4: Give your photographer time for shots
If you want to have those relaxed and gorgeous couple shots or perhaps a really funky and fun shoot with your brides maids and grooms men, then shooting time for this is good to have planned in advance, so that it already is in the itinerary. If you consult your photographer before your day, you will know how much time to set aside to achieve the shots you want – it can be 10 minutes or 30 minutes or an hour – all depending on what kind of shots you are after.

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5: Your photographer might require time for technical reasons
Sometimes the photographer might need a bit of time for “all that technical stuff”. It could be that he/she might have to change to a different lens, change memory card or battery, or set up an off camera flash… So it can be a a good idea to warn the photographer if any big moments are suddenly to take place such as throwing the bouquet, cake cutting or first dance. An idea is to have a chief bridesmaid or best man who occasionally seeks out the photographer and make sure that he/she knows that these big moments are about to happen.

5: Share your sudden inspiration
Don’t be afraid to tell the photographer if you suddenly have an idea on your day, or see something that you really want a shot of, or if you realise that there are some relatives you haven’t seen in years that you just must have pictures of. It’s your day and the photographer is there to capture it.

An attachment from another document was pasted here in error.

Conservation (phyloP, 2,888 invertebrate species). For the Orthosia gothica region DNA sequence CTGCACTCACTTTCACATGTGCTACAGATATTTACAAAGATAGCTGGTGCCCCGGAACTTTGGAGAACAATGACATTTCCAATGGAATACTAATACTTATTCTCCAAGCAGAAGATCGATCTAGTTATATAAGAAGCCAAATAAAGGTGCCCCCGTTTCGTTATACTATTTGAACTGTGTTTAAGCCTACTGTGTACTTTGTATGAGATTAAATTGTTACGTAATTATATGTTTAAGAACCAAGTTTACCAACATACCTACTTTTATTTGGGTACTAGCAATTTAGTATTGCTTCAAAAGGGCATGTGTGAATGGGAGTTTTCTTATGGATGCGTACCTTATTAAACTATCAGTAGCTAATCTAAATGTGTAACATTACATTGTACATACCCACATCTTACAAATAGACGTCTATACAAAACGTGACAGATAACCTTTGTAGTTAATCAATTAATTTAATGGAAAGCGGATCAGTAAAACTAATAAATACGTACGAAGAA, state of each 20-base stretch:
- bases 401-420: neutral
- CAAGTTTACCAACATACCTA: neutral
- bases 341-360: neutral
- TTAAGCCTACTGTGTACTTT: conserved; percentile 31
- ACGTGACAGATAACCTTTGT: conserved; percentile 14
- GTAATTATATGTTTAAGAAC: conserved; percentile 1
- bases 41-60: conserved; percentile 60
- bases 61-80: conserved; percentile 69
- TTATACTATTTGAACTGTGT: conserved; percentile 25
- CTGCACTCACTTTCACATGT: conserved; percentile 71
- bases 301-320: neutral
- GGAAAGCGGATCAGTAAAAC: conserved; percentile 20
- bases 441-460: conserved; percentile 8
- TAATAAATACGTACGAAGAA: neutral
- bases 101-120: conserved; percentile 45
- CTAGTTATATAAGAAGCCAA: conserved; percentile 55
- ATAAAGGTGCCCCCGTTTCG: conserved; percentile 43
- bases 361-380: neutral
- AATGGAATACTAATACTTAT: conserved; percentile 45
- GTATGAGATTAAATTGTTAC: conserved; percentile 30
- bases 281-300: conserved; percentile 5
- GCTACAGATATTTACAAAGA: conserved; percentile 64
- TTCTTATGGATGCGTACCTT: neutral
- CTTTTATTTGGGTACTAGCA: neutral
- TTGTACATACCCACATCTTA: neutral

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6: Chill out and relax and enjoy!

I hope you’ve enjoyed this series of articles and that they give you some inspiration in your hunt for fantastic wedding photography for your day!

Text and photography by: Wedding photographer Louise Bjorling

Go back to Part 1: How to find the wedding photographer for you.
Or click here to go to Part 2: How to prepare yourself for the photography on your day.

Claire Gould

Claire spends her days writing - either in beautiful calligraphy or online. She lives on the edge of the English Lake District only minutes away from the beach, where she loves to escape and unwind. Claire's calligraphy can be found at www.byMoonandTide.com. Claire launched the English Wedding Blog in November 2009 - it's been a top 10 UK wedding blog ever since, with a regional focus we hope you LOVE.

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2 COMMENTS
  • So much great practical advice here for any brides. The best photographers prepare thoroughly before each wedding but also keep an open mind, and will create their most memorable images by responding to situations on the day.